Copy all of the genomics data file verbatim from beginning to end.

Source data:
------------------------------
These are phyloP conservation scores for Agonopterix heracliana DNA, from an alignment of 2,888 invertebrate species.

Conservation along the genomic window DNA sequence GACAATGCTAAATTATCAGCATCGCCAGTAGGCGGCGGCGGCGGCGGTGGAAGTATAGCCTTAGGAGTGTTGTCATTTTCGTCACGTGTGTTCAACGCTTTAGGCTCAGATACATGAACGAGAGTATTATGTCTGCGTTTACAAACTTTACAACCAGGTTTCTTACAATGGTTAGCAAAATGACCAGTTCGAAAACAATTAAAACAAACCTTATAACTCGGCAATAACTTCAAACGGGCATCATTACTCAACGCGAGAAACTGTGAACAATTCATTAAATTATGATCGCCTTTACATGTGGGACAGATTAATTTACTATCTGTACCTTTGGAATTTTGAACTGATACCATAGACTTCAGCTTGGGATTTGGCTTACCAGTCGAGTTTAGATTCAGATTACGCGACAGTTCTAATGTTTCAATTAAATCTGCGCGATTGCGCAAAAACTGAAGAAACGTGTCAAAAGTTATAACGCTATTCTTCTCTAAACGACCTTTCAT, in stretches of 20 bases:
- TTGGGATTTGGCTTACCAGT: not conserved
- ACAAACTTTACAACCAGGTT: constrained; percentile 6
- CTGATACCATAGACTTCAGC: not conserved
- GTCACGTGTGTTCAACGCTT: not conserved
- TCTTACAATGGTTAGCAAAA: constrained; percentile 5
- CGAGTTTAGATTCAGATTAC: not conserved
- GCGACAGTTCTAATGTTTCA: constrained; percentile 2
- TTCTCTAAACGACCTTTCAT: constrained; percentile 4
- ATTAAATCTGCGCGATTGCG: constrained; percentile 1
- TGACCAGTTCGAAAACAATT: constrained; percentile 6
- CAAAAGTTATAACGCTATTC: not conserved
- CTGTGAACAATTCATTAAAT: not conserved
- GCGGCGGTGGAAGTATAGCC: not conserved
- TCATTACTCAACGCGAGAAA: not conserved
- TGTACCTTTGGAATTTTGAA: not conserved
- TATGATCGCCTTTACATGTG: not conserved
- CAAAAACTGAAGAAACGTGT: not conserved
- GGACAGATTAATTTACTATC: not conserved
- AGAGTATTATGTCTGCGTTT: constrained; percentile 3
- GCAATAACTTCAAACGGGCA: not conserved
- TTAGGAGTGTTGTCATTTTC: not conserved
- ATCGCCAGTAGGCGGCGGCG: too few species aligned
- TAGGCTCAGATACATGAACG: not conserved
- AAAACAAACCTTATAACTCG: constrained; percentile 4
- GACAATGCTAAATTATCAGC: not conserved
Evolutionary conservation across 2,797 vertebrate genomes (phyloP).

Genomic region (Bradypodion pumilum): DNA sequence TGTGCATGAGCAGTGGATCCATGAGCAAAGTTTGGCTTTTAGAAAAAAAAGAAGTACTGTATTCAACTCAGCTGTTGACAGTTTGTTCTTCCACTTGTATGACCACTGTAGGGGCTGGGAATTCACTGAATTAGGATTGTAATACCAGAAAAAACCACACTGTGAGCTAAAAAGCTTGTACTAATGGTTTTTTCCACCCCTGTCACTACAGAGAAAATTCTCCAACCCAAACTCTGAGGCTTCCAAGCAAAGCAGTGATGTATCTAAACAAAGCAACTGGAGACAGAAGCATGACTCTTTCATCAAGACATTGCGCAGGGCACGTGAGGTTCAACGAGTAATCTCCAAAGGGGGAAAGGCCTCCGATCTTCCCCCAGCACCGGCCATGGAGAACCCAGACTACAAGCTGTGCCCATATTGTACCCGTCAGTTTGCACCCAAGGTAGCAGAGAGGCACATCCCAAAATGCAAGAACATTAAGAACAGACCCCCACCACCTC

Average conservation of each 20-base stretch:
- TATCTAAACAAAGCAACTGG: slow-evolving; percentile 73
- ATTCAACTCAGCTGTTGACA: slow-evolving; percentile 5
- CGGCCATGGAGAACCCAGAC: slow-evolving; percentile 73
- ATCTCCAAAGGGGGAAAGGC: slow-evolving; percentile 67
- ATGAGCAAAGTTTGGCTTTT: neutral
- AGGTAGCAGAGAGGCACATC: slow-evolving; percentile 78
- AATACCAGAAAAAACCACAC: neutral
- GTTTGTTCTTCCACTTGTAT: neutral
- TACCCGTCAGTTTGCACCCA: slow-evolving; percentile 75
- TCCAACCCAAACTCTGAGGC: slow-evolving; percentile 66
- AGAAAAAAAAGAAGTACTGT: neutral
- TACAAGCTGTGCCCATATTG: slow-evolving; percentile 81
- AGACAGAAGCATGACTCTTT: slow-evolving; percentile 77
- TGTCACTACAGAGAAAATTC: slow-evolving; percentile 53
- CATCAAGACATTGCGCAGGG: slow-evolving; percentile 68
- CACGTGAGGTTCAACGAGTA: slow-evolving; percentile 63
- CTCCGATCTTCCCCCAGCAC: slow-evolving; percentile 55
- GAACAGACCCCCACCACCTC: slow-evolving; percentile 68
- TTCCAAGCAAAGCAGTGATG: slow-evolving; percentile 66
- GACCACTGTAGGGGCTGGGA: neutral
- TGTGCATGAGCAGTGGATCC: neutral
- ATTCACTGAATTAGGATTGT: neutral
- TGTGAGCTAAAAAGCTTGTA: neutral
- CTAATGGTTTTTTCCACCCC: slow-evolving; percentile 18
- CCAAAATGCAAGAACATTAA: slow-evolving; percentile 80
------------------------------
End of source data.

These are phyloP conservation scores for Agonopterix heracliana DNA, from an alignment of 2,888 invertebrate species.

Conservation along the genomic window DNA sequence GACAATGCTAAATTATCAGCATCGCCAGTAGGCGGCGGCGGCGGCGGTGGAAGTATAGCCTTAGGAGTGTTGTCATTTTCGTCACGTGTGTTCAACGCTTTAGGCTCAGATACATGAACGAGAGTATTATGTCTGCGTTTACAAACTTTACAACCAGGTTTCTTACAATGGTTAGCAAAATGACCAGTTCGAAAACAATTAAAACAAACCTTATAACTCGGCAATAACTTCAAACGGGCATCATTACTCAACGCGAGAAACTGTGAACAATTCATTAAATTATGATCGCCTTTACATGTGGGACAGATTAATTTACTATCTGTACCTTTGGAATTTTGAACTGATACCATAGACTTCAGCTTGGGATTTGGCTTACCAGTCGAGTTTAGATTCAGATTACGCGACAGTTCTAATGTTTCAATTAAATCTGCGCGATTGCGCAAAAACTGAAGAAACGTGTCAAAAGTTATAACGCTATTCTTCTCTAAACGACCTTTCAT, in stretches of 20 bases:
- TTGGGATTTGGCTTACCAGT: not conserved
- ACAAACTTTACAACCAGGTT: constrained; percentile 6
- CTGATACCATAGACTTCAGC: not conserved
- GTCACGTGTGTTCAACGCTT: not conserved
- TCTTACAATGGTTAGCAAAA: constrained; percentile 5
- CGAGTTTAGATTCAGATTAC: not conserved
- GCGACAGTTCTAATGTTTCA: constrained; percentile 2
- TTCTCTAAACGACCTTTCAT: constrained; percentile 4
- ATTAAATCTGCGCGATTGCG: constrained; percentile 1
- TGACCAGTTCGAAAACAATT: constrained; percentile 6
- CAAAAGTTATAACGCTATTC: not conserved
- CTGTGAACAATTCATTAAAT: not conserved
- GCGGCGGTGGAAGTATAGCC: not conserved
- TCATTACTCAACGCGAGAAA: not conserved
- TGTACCTTTGGAATTTTGAA: not conserved
- TATGATCGCCTTTACATGTG: not conserved
- CAAAAACTGAAGAAACGTGT: not conserved
- GGACAGATTAATTTACTATC: not conserved
- AGAGTATTATGTCTGCGTTT: constrained; percentile 3
- GCAATAACTTCAAACGGGCA: not conserved
- TTAGGAGTGTTGTCATTTTC: not conserved
- ATCGCCAGTAGGCGGCGGCG: too few species aligned
- TAGGCTCAGATACATGAACG: not conserved
- AAAACAAACCTTATAACTCG: constrained; percentile 4
- GACAATGCTAAATTATCAGC: not conserved
Evolutionary conservation across 2,797 vertebrate genomes (phyloP).

Genomic region (Bradypodion pumilum): DNA sequence TGTGCATGAGCAGTGGATCCATGAGCAAAGTTTGGCTTTTAGAAAAAAAAGAAGTACTGTATTCAACTCAGCTGTTGACAGTTTGTTCTTCCACTTGTATGACCACTGTAGGGGCTGGGAATTCACTGAATTAGGATTGTAATACCAGAAAAAACCACACTGTGAGCTAAAAAGCTTGTACTAATGGTTTTTTCCACCCCTGTCACTACAGAGAAAATTCTCCAACCCAAACTCTGAGGCTTCCAAGCAAAGCAGTGATGTATCTAAACAAAGCAACTGGAGACAGAAGCATGACTCTTTCATCAAGACATTGCGCAGGGCACGTGAGGTTCAACGAGTAATCTCCAAAGGGGGAAAGGCCTCCGATCTTCCCCCAGCACCGGCCATGGAGAACCCAGACTACAAGCTGTGCCCATATTGTACCCGTCAGTTTGCACCCAAGGTAGCAGAGAGGCACATCCCAAAATGCAAGAACATTAAGAACAGACCCCCACCACCTC

Average conservation of each 20-base stretch:
- TATCTAAACAAAGCAACTGG: slow-evolving; percentile 73
- ATTCAACTCAGCTGTTGACA: slow-evolving; percentile 5
- CGGCCATGGAGAACCCAGAC: slow-evolving; percentile 73
- ATCTCCAAAGGGGGAAAGGC: slow-evolving; percentile 67
- ATGAGCAAAGTTTGGCTTTT: neutral
- AGGTAGCAGAGAGGCACATC: slow-evolving; percentile 78
- AATACCAGAAAAAACCACAC: neutral
- GTTTGTTCTTCCACTTGTAT: neutral
- TACCCGTCAGTTTGCACCCA: slow-evolving; percentile 75
- TCCAACCCAAACTCTGAGGC: slow-evolving; percentile 66
- AGAAAAAAAAGAAGTACTGT: neutral
- TACAAGCTGTGCCCATATTG: slow-evolving; percentile 81
- AGACAGAAGCATGACTCTTT: slow-evolving; percentile 77
- TGTCACTACAGAGAAAATTC: slow-evolving; percentile 53
- CATCAAGACATTGCGCAGGG: slow-evolving; percentile 68
- CACGTGAGGTTCAACGAGTA: slow-evolving; percentile 63
- CTCCGATCTTCCCCCAGCAC: slow-evolving; percentile 55
- GAACAGACCCCCACCACCTC: slow-evolving; percentile 68
- TTCCAAGCAAAGCAGTGATG: slow-evolving; percentile 66
- GACCACTGTAGGGGCTGGGA: neutral
- TGTGCATGAGCAGTGGATCC: neutral
- ATTCACTGAATTAGGATTGT: neutral
- TGTGAGCTAAAAAGCTTGTA: neutral
- CTAATGGTTTTTTCCACCCC: slow-evolving; percentile 18
- CCAAAATGCAAGAACATTAA: slow-evolving; percentile 80